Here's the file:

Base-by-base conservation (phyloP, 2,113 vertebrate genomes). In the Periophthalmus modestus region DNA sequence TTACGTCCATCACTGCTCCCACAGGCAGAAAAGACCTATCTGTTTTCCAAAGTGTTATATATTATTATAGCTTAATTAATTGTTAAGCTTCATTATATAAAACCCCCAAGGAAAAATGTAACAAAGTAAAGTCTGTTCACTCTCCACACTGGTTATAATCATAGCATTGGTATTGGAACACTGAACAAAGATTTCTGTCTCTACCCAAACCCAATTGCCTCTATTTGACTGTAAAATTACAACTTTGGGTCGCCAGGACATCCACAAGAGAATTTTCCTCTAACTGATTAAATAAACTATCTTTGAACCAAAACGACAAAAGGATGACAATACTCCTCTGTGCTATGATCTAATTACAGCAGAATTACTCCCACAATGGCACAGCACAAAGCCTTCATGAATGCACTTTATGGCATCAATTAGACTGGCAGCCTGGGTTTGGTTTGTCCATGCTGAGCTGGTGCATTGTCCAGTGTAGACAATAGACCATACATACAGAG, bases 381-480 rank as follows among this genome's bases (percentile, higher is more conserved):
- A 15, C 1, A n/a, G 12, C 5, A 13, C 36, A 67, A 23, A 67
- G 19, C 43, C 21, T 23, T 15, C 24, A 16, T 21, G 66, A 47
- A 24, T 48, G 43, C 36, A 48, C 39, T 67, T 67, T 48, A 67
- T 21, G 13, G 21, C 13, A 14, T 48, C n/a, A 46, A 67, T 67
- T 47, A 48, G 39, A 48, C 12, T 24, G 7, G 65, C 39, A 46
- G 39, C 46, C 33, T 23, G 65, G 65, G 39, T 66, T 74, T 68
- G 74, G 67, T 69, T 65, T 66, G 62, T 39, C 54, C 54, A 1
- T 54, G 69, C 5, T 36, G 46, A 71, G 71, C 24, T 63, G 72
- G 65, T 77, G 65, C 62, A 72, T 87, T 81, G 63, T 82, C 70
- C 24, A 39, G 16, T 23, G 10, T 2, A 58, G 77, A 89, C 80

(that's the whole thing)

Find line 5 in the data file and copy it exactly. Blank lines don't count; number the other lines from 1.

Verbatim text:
- T 21, G 13, G 21, C 13, A 14, T 48, C n/a, A 46, A 67, T 67